The God Complex In Frankenstein, By Mary Shelley's Frankenstein

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The Monster’s God
Victor Frankenstein is a character in Mary Shelley’s novel Frankenstein that has been accused of “playing God” because he goes against nature and dares to create life from death. Frankenstein possesses a God Complex that is apparent through his demeanor, social interactions, and choices. According to Analytical Psychology and Psychoanalysis, “‘The God Complex’ is a widespread psychological illusion of unlimited personal potential which misguides the person and can sometimes be the cause of serious troubles between the person and the society.” The Cyber Bullying Radar contributes that the person who possesses a God Complex may believe that he is never wrong, may not care about rules set by society, and believes that he can
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This is a premature indication that Frankenstein does not care about rules. It is a definite rule of nature that death is the final end that all humans are vulnerable to from the moment they are born, but Frankenstein wants to defy that rule. This yearning that Frankenstein keeps at the back of his mind gradually advances to the forefront as life’s circumstances enable him to try to accomplish the feat. His mother’s death was “the first misfortune of [his] life…-an omen…of [his] future misery,” (28). As Frankenstein reflects this time in his life he is able to point out the catalyst that speeds up his descent toward the dark side of outdated and crude alchemy. Frankenstein describes how everyone will inevitably feel “…that rude hand rent away some dear connection,” (29). Shelley’s diction of the word “rude” indicates Frankenstein’s opinion of the Being who takes away life. This moment in the novel is when Frankenstein begins to dislike how life is organized which compels him to alter …show more content…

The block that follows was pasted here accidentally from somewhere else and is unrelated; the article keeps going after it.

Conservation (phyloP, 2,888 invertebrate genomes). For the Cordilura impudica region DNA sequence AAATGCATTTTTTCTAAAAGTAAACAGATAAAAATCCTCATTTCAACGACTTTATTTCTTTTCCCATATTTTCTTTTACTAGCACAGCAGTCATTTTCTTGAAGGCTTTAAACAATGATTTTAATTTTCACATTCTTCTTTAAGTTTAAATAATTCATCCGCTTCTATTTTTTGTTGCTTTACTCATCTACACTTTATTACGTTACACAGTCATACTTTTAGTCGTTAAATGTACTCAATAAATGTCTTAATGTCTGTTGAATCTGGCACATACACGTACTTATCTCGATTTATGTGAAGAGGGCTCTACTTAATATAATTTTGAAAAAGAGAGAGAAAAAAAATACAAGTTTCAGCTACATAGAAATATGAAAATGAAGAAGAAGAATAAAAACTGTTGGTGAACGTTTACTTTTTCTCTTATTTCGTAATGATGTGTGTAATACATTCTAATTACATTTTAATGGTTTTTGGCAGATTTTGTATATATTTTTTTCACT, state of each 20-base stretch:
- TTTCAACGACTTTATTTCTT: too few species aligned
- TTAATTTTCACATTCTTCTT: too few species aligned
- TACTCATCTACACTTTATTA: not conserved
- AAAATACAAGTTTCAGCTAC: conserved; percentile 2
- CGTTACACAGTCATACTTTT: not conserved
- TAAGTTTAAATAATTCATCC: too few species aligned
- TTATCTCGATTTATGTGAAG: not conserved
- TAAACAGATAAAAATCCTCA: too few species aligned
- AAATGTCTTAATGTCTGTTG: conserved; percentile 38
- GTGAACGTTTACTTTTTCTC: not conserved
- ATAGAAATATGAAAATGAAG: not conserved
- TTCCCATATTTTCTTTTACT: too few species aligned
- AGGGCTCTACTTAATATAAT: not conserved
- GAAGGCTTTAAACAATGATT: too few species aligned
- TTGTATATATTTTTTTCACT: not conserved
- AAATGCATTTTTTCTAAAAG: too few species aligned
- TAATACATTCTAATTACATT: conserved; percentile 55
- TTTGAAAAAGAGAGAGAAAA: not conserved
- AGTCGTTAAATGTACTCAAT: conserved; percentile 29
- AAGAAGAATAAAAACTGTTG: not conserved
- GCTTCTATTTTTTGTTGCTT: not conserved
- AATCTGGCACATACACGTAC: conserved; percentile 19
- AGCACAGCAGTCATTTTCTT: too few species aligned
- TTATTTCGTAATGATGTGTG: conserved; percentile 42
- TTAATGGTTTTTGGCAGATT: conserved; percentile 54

Waldman, a professor at Ingolstadt University, that the philosophers of the ancient form of science, alchemy, may “…seem only to dabble in dirt…”, but they “…have indeed performed miracles” such as showing “…how [nature] works in her hiding-places”, “...how the blood circulates, and the nature of the air we breathe. They have acquired new and almost unlimited powers…and even mock the invisible world with its own shadows,” (33). This statement causes Frankenstein’s thought of going against nature to become a reality that enables Frankenstein’s “…mind [to fill] with one thought, one conception, one purpose,” (33). He becomes obsessed and fervently studies anatomy, the effects of death on a human carcass, and chemistry. He steals parts of human carcasses from a charnel-house, the dissecting room, and the slaughterhouse. Stealing is defined by society as an immoral act that falls under criminal actions, but Frankenstein ignores this universal rule in favor of doing as he pleases, which furthers the rift between Frankenstein and society. There are many moments where he was at “the very brink of certainty, [but he] failed [at creating life from death]; yet still [he] clung to the hope which the next day or the next hour might realize,” (39). This is another example of Frankenstein’s God Complex because he believes he has “unlimited personal potential” (Analytical Psychology and

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